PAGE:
Legal body flags pitfalls for lawyers networking on Facebook
The Law Society of Western Australia has highlighted the ethical quagmire social media poses to practising lawyers and their businesses.
While some Australian courts have embraced Facebook and similar platforms, by allowing parties to utilise social media as a substituted method for service of documents on people, a darker side lurks for lawyers.
A new report prepared by the Law Society of WA warned members of the potential pitfalls of engaging online. The law society said that for all the benefits that come with connecting to a wider audience, the scope for unwittingly doing something unprofessional was wide.
“Lawyers use social media as a method for generating business, but also use the platforms for career development and networking, case investigation, and education and awareness,” The Future of the Legal Profession report said.
The document warned lawyers of the multitude of ethical professional and considerations that arose from actively engaging with peers and clients online. In particular, sole practitioners and firms who used sites such as Facebook, were reminded that corresponding via social media may not comply with essential confidentiality requirements.
“The Law Society’s Ethical & Practice Guidelines note that client communications on social media may not be adequately confidential. Networking with clients on social media can also be considered unprofessional.
“Further, a practitioner should never under any circumstances send any message or make any contact using social media purporting to be another person for the purposes of gathering evidence or information,” the report said.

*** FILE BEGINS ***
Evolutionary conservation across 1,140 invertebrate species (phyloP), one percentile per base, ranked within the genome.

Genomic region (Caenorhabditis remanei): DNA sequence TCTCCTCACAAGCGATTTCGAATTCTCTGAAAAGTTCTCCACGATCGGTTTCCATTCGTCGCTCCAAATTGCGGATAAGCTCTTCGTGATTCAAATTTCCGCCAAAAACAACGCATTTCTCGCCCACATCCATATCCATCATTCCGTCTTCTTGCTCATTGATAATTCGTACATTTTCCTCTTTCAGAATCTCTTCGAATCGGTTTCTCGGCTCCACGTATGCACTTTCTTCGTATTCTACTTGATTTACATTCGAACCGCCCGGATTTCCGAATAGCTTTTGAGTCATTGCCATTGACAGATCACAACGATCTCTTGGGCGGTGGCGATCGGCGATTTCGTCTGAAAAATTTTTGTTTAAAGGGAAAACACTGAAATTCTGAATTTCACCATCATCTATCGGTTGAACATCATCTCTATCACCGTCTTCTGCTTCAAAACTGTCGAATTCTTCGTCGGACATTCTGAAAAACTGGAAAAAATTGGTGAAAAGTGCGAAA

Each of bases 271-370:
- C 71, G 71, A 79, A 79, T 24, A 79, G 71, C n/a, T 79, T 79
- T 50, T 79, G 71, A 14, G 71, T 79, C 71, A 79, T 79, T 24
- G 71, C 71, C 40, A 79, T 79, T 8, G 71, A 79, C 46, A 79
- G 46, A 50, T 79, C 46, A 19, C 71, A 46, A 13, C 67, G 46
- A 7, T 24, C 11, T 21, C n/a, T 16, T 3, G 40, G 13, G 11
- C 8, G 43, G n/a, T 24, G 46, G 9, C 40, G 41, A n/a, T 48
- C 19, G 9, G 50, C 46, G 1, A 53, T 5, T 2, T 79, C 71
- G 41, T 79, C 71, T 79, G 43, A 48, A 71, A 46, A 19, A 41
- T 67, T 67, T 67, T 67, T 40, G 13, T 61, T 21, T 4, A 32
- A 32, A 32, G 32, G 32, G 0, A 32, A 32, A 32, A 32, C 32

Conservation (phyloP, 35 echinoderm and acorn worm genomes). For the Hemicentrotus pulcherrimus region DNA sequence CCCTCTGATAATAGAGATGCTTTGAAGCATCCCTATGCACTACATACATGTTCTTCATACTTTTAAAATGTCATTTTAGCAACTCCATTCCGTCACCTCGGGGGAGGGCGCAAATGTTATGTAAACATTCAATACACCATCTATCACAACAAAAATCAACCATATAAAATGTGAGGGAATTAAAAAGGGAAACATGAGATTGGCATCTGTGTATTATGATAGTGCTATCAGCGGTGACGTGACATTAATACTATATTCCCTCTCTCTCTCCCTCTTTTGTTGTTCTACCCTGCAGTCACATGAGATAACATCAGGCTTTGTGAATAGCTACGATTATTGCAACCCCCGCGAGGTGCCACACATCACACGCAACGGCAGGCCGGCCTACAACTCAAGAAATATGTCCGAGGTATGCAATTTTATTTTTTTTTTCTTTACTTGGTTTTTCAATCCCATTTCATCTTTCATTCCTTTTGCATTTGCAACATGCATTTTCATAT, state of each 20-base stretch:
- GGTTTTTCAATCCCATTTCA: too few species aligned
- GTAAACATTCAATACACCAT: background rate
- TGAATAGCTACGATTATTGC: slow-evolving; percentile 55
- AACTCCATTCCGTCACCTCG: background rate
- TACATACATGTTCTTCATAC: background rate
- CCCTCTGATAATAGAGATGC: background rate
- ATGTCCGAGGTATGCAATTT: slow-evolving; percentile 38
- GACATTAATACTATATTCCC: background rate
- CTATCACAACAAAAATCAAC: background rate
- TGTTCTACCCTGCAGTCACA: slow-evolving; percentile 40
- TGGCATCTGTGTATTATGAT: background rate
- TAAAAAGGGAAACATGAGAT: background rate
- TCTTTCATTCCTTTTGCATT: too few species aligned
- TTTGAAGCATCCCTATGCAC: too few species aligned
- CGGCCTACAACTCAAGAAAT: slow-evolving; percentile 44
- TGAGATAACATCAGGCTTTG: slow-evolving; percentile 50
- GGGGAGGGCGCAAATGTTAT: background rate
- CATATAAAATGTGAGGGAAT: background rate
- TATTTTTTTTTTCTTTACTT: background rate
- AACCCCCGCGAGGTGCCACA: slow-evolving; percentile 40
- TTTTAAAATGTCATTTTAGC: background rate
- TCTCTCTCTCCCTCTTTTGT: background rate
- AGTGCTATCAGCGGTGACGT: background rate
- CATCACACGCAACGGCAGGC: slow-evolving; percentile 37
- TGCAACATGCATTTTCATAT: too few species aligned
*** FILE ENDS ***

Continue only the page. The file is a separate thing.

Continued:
In part, the law society attributes the popularity of social media platforms as a reason why some courts have viewed them as credible means by which to share legal information. Using the example of directions made by a Victorian Supreme judge in a bushfire class action, the law society said that social media was in fact capable of being used to meet legal objectives.
“Not only can social media be used for general topics, there have been instances where social media use has been authorised for legal purposes by the court.
“For example, Justice J Forrest of the Supreme Court of Victoria ordered Maurice Blackburn to use their existing Facebook and Twitter accounts to notify potential claimants for the Kinglake Kilmore-East bushfire class action of the requirements to register for the class action,” the report said.
The report concluded that social media had effectively changed law firm marketing in recent years to make information more accessible to the wider public.
“With lawyers using many of the current forms of social media, it has taken the legal practice from a formal and distinct business to one that is publicly informative and accessible.”